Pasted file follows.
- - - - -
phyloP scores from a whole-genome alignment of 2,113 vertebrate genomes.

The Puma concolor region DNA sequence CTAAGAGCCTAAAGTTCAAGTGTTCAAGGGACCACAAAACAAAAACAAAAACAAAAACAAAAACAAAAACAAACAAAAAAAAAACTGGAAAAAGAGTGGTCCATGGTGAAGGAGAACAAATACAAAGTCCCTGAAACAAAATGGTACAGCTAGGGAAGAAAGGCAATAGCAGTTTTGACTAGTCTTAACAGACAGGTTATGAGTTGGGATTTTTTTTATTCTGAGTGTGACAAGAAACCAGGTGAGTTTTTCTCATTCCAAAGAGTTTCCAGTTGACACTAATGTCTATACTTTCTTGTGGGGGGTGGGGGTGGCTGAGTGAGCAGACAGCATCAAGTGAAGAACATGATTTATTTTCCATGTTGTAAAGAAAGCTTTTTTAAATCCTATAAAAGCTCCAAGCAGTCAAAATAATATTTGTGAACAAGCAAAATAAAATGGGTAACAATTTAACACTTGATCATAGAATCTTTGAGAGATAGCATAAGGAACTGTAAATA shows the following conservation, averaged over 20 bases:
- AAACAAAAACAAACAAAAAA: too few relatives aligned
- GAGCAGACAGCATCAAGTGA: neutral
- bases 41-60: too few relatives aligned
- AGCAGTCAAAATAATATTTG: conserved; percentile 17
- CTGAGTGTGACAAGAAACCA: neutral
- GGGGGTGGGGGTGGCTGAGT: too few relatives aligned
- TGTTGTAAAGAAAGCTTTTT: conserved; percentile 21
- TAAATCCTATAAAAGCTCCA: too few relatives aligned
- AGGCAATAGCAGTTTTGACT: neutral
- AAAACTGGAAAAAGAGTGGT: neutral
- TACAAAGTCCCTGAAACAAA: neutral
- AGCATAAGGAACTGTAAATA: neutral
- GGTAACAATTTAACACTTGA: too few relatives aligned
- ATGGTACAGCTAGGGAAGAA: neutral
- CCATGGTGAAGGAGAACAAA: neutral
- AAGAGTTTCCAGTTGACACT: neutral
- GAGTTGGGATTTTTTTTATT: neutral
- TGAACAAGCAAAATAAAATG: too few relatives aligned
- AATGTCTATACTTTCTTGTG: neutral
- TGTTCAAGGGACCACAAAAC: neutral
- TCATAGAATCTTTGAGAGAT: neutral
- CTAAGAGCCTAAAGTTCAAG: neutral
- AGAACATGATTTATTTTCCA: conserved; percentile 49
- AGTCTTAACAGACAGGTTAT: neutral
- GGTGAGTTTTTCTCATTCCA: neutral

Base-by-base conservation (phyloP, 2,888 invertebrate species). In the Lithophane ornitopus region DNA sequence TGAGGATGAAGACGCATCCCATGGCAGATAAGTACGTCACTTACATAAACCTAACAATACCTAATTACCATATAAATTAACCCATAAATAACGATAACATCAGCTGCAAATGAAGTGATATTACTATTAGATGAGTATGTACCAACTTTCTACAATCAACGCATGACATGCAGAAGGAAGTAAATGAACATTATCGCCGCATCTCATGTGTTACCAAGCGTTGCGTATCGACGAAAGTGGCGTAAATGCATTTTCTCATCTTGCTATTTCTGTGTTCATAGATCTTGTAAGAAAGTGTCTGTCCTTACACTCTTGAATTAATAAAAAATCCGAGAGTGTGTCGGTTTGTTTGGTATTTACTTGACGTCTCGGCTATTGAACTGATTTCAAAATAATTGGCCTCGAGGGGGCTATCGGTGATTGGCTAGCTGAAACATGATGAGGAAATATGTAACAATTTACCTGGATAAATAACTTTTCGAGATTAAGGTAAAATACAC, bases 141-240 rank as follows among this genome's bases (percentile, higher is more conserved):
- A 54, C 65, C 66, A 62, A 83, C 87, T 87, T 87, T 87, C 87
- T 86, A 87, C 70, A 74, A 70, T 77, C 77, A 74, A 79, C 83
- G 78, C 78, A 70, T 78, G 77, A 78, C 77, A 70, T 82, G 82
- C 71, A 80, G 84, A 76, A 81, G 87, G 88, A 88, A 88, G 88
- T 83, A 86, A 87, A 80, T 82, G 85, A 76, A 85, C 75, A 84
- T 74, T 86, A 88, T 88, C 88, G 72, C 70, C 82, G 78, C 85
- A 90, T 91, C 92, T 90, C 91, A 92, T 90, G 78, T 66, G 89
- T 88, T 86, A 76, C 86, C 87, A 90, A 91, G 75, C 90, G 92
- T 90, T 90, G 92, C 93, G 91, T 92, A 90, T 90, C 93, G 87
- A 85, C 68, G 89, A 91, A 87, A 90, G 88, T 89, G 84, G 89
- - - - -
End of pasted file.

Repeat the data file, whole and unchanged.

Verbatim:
phyloP scores from a whole-genome alignment of 2,113 vertebrate genomes.

The Puma concolor region DNA sequence CTAAGAGCCTAAAGTTCAAGTGTTCAAGGGACCACAAAACAAAAACAAAAACAAAAACAAAAACAAAAACAAACAAAAAAAAAACTGGAAAAAGAGTGGTCCATGGTGAAGGAGAACAAATACAAAGTCCCTGAAACAAAATGGTACAGCTAGGGAAGAAAGGCAATAGCAGTTTTGACTAGTCTTAACAGACAGGTTATGAGTTGGGATTTTTTTTATTCTGAGTGTGACAAGAAACCAGGTGAGTTTTTCTCATTCCAAAGAGTTTCCAGTTGACACTAATGTCTATACTTTCTTGTGGGGGGTGGGGGTGGCTGAGTGAGCAGACAGCATCAAGTGAAGAACATGATTTATTTTCCATGTTGTAAAGAAAGCTTTTTTAAATCCTATAAAAGCTCCAAGCAGTCAAAATAATATTTGTGAACAAGCAAAATAAAATGGGTAACAATTTAACACTTGATCATAGAATCTTTGAGAGATAGCATAAGGAACTGTAAATA shows the following conservation, averaged over 20 bases:
- AAACAAAAACAAACAAAAAA: too few relatives aligned
- GAGCAGACAGCATCAAGTGA: neutral
- bases 41-60: too few relatives aligned
- AGCAGTCAAAATAATATTTG: conserved; percentile 17
- CTGAGTGTGACAAGAAACCA: neutral
- GGGGGTGGGGGTGGCTGAGT: too few relatives aligned
- TGTTGTAAAGAAAGCTTTTT: conserved; percentile 21
- TAAATCCTATAAAAGCTCCA: too few relatives aligned
- AGGCAATAGCAGTTTTGACT: neutral
- AAAACTGGAAAAAGAGTGGT: neutral
- TACAAAGTCCCTGAAACAAA: neutral
- AGCATAAGGAACTGTAAATA: neutral
- GGTAACAATTTAACACTTGA: too few relatives aligned
- ATGGTACAGCTAGGGAAGAA: neutral
- CCATGGTGAAGGAGAACAAA: neutral
- AAGAGTTTCCAGTTGACACT: neutral
- GAGTTGGGATTTTTTTTATT: neutral
- TGAACAAGCAAAATAAAATG: too few relatives aligned
- AATGTCTATACTTTCTTGTG: neutral
- TGTTCAAGGGACCACAAAAC: neutral
- TCATAGAATCTTTGAGAGAT: neutral
- CTAAGAGCCTAAAGTTCAAG: neutral
- AGAACATGATTTATTTTCCA: conserved; percentile 49
- AGTCTTAACAGACAGGTTAT: neutral
- GGTGAGTTTTTCTCATTCCA: neutral

Base-by-base conservation (phyloP, 2,888 invertebrate species). In the Lithophane ornitopus region DNA sequence TGAGGATGAAGACGCATCCCATGGCAGATAAGTACGTCACTTACATAAACCTAACAATACCTAATTACCATATAAATTAACCCATAAATAACGATAACATCAGCTGCAAATGAAGTGATATTACTATTAGATGAGTATGTACCAACTTTCTACAATCAACGCATGACATGCAGAAGGAAGTAAATGAACATTATCGCCGCATCTCATGTGTTACCAAGCGTTGCGTATCGACGAAAGTGGCGTAAATGCATTTTCTCATCTTGCTATTTCTGTGTTCATAGATCTTGTAAGAAAGTGTCTGTCCTTACACTCTTGAATTAATAAAAAATCCGAGAGTGTGTCGGTTTGTTTGGTATTTACTTGACGTCTCGGCTATTGAACTGATTTCAAAATAATTGGCCTCGAGGGGGCTATCGGTGATTGGCTAGCTGAAACATGATGAGGAAATATGTAACAATTTACCTGGATAAATAACTTTTCGAGATTAAGGTAAAATACAC, bases 141-240 rank as follows among this genome's bases (percentile, higher is more conserved):
- A 54, C 65, C 66, A 62, A 83, C 87, T 87, T 87, T 87, C 87
- T 86, A 87, C 70, A 74, A 70, T 77, C 77, A 74, A 79, C 83
- G 78, C 78, A 70, T 78, G 77, A 78, C 77, A 70, T 82, G 82
- C 71, A 80, G 84, A 76, A 81, G 87, G 88, A 88, A 88, G 88
- T 83, A 86, A 87, A 80, T 82, G 85, A 76, A 85, C 75, A 84
- T 74, T 86, A 88, T 88, C 88, G 72, C 70, C 82, G 78, C 85
- A 90, T 91, C 92, T 90, C 91, A 92, T 90, G 78, T 66, G 89
- T 88, T 86, A 76, C 86, C 87, A 90, A 91, G 75, C 90, G 92
- T 90, T 90, G 92, C 93, G 91, T 92, A 90, T 90, C 93, G 87
- A 85, C 68, G 89, A 91, A 87, A 90, G 88, T 89, G 84, G 89